Elizabeth Legerski receives faculty professional development award

Liz Legerski

Elizabeth Legerski, associate professor of sociology, is the latest recipient of the Itterman Faculty Professional Development Award, the UND College of Arts & Sciences has announced.

The award, established in 2014, is given annually to one faculty member within the College in recognition of exemplary teaching while maintaining excellence in research and service.

After a call for nominations was circulated to department chairs and program directors, Legerski was unanimously selected from a competitive pool of nominees by the College’s Executive Committee.

“I feel honored to have been chosen by my colleagues to receive this award, especially following a year that created so many new challenges for teaching, research, and service,” Legerski said. “I am so grateful for the support of Dean Brad Rundquist and my department chair, Daphne Pedersen, who both lead in ways that make working at UND an enjoyable experience.”

Legerski has been with the Department of Sociology since 2010 with research interests including gender and social inequality as well as health and social policy. In April 2021, Legerski presented her latest work on sexual harassment and violence by way of UND’s Faculty Lecture Series.

Outstanding teacher

In addition to her recent tenure as University Senate chair, Legerski has served on the Council of College Faculties since 2017, is the Faculty Representative for the North Dakota State Board of Higher Education and has been involved in leadership of the Midwest Sociological Society and UND United – the local chapter of North Dakota United.

College of Arts & Sciences Dean Brad Rundquist lauded Legerski for her leadership through the past academic year as University Senate chair. Rundquist said she was “highly successful” through a particularly difficult time at UND and higher education globally, due to the COVID-19 pandemic.

“I am truly grateful that the College of Arts & Sciences is able to present the Itterman Faculty Professional Development Award each year to a faculty member who demonstrates excellence in teaching, research and service,” Rundquist said. “Dr. Legerski clearly demonstrates excellence in all three of those areas year after year.

“She is an outstanding teacher, engages in research that is important to the people of our state and region and takes on challenging duties in service to her department, the College of Arts & Sciences, UND, her profession and our community.”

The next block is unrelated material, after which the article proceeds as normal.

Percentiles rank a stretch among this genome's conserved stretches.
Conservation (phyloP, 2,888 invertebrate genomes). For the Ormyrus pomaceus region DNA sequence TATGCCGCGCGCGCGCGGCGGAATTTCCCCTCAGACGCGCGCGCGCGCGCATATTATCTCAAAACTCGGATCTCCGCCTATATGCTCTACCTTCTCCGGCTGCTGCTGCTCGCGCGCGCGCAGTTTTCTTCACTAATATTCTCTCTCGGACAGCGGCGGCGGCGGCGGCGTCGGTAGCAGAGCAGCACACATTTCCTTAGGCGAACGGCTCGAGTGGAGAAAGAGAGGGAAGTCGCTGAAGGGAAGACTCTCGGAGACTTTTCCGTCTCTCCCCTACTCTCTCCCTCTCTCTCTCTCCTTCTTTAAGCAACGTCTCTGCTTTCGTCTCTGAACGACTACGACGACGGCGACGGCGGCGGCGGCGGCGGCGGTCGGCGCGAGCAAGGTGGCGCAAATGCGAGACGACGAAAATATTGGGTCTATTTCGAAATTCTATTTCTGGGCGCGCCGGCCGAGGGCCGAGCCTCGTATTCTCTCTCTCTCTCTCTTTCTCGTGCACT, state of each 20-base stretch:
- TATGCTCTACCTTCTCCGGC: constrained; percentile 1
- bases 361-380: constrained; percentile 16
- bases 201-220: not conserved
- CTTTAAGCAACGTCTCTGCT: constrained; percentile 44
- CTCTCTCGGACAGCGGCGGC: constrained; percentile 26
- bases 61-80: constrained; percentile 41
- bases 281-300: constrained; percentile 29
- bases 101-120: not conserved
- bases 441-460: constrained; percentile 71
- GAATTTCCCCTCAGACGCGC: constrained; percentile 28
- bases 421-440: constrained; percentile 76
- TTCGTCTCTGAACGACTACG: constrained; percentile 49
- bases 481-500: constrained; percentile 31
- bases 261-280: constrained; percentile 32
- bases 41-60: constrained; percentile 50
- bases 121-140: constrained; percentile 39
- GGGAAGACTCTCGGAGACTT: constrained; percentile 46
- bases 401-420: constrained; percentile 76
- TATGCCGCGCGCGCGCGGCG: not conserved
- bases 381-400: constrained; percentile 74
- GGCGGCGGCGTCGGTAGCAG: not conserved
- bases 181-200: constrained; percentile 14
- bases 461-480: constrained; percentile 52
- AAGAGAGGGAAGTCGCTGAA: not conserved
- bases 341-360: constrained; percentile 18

Daphne Pedersen, Chester Fritz Distinguished Professor of Sociology and department chair, wrote in support of Legerski’s nomination for the Itterman Award, saying that Legerski’s scholarship has been just as impactful as her teaching, where she regularly champions student research opportunities.

“In a short letter, it is hard to succinctly identify the many laudable and impactful aspects of her scholarship,” Pedersen wrote. “Suffice it to say, her record is impressive and her work has real impact.

“She is the colleague you want to have in your department; she is level-headed, approachable, open to new ideas and consistently treats others with respect. At the same time, she is not afraid to say ‘no’ and to respectfully disagree.”

Cash prize

In addition to the recognition from colleagues and peers, the Itterman Award includes a $3,000 cash prize.

“I would like to thank Katie Itterman for her generosity in supporting this award,” Legerski said. “The work we do as scholar-teachers does not always come with a lot of fanfare, so it feels nice to be recognized on occasion. It makes me want to give back and find similar ways to honor the outstanding work of my colleagues at UND.”

The award is named for alum Katie (Burgum) Itterman, who served a term on the College of Arts & Sciences’ Advisory Board before establishing the Itterman Endowment for Arts & Sciences Faculty Professional Development in 2011. Itterman earned a Bachelor of Arts from UND in 2003 with majors in English and Honors and went on to earn a law degree from William Mitchell College of Law.

Itterman currently serves as executive director of the Burgum Foundation, which recently provided a gift to UND in support of scholarships for rural North Dakota teachers.